Autumn is underway, so politicians are back and already generating plenty of work for us. The recent news that new Labour leader Jeremy Corbyn has installed a staunch vegan and renowned animal rights activist as shadow Defra secretary has sent the press into a frenzy, but they’re not the ones that’ll have to attempt to build bridges with her! Looking at her previous comments relating to the pig industry, it’s clear that we’re not starting from the easiest of bases; but still, that’s no excuse not to try.
The Cabinet Office has been conducting yet another Government red tape review, this time mainly relating to farm auditing and licences, so I used the opportunity when engaging on a telephone interview to share every possible licence issue I could think of, from bovine TB restrictions, to weaner breeder licences, to ill-educated officials, planning application timelines and IPPC controls. As with many of these things, you never know if your 10-pence worth will count towards anything, but at least we’ve been included in the process.
One area where we’ve definitely made a good impact is the NPA imports protocol. The UK breeding companies and their vets asked for, and developed, the protocol several years ago, and since release it’s been updated to reflect the current disease situation and pressures – particularly relating to MRSA and PEDv.
Not only can we be assured that all UK breeding companies are adhering to it, thereby helping to protect UK herd health, but it’s been made part of the Red Tractor standards so that any company importing stock from elsewhere will have to comply. This will certainly need beefing up, though, to make sure people are using the protocol, not just owning it – but if JSR, PIC, Rattlerow and Hermitage Seaborough are all doing it, so should everyone else.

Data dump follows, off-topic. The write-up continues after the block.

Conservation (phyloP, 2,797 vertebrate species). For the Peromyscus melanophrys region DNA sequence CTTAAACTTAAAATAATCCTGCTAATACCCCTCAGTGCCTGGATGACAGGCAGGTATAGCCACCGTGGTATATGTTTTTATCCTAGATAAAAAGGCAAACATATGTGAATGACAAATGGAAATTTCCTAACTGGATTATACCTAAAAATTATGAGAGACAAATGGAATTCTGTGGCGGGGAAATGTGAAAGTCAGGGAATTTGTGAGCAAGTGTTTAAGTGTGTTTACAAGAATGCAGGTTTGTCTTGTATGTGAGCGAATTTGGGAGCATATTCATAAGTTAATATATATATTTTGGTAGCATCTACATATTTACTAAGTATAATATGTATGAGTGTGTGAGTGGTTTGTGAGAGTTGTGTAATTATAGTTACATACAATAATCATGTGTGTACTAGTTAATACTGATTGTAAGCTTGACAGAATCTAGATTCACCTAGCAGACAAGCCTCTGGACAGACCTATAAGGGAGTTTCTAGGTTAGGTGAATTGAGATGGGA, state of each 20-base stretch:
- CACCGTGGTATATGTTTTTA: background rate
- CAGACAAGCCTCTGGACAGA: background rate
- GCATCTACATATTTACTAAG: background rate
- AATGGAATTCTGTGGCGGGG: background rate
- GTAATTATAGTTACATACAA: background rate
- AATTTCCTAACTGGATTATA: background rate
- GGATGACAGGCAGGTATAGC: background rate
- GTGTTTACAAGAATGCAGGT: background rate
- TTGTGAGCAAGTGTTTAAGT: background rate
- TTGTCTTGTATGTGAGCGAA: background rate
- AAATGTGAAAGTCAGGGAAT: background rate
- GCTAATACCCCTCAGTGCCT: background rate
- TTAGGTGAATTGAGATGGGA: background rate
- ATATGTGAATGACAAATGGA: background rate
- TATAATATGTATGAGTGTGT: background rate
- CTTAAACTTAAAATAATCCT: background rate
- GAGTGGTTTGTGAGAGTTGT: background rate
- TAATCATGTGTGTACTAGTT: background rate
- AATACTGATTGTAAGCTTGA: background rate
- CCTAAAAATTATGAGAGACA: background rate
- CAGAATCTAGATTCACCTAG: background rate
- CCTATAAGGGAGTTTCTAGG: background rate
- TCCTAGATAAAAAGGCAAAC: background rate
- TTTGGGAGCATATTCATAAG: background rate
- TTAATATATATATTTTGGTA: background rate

Having had a chat with colleagues at the Ulster Farmers Union, after we discovered that a large number of breeding pigs were coming over from Denmark (and following the recent MRSA case), we shared the protocol with them. I understand it will now form part of the new all-Ireland animal health strategy that’s under development.
Talking about MRSA, I was invited by Stewart Houston onto a pig unit in Essex last week with Dr Felicity Harvey, who’s director general at the Department of Health (DoH). She’s very interested in antibiotic resistance, their use in the pigs and pig farming in general.
While there was the obvious challenge over prophylactic use, it did give me a great opportunity to inform her about all the positive work going on in the pig industry to monitor, understand and demonstrate responsible antibiotic use. The DoH team came refreshingly baggage-free, having no real preconceived ideas about what the average pig farm looks like, and asked genuinely useful questions.
We’re fully aware that we’ve a responsibility to ensure antibiotics are used only as and when needed, and it was good to be able to share that with people who’ll have influence on future antibiotic use.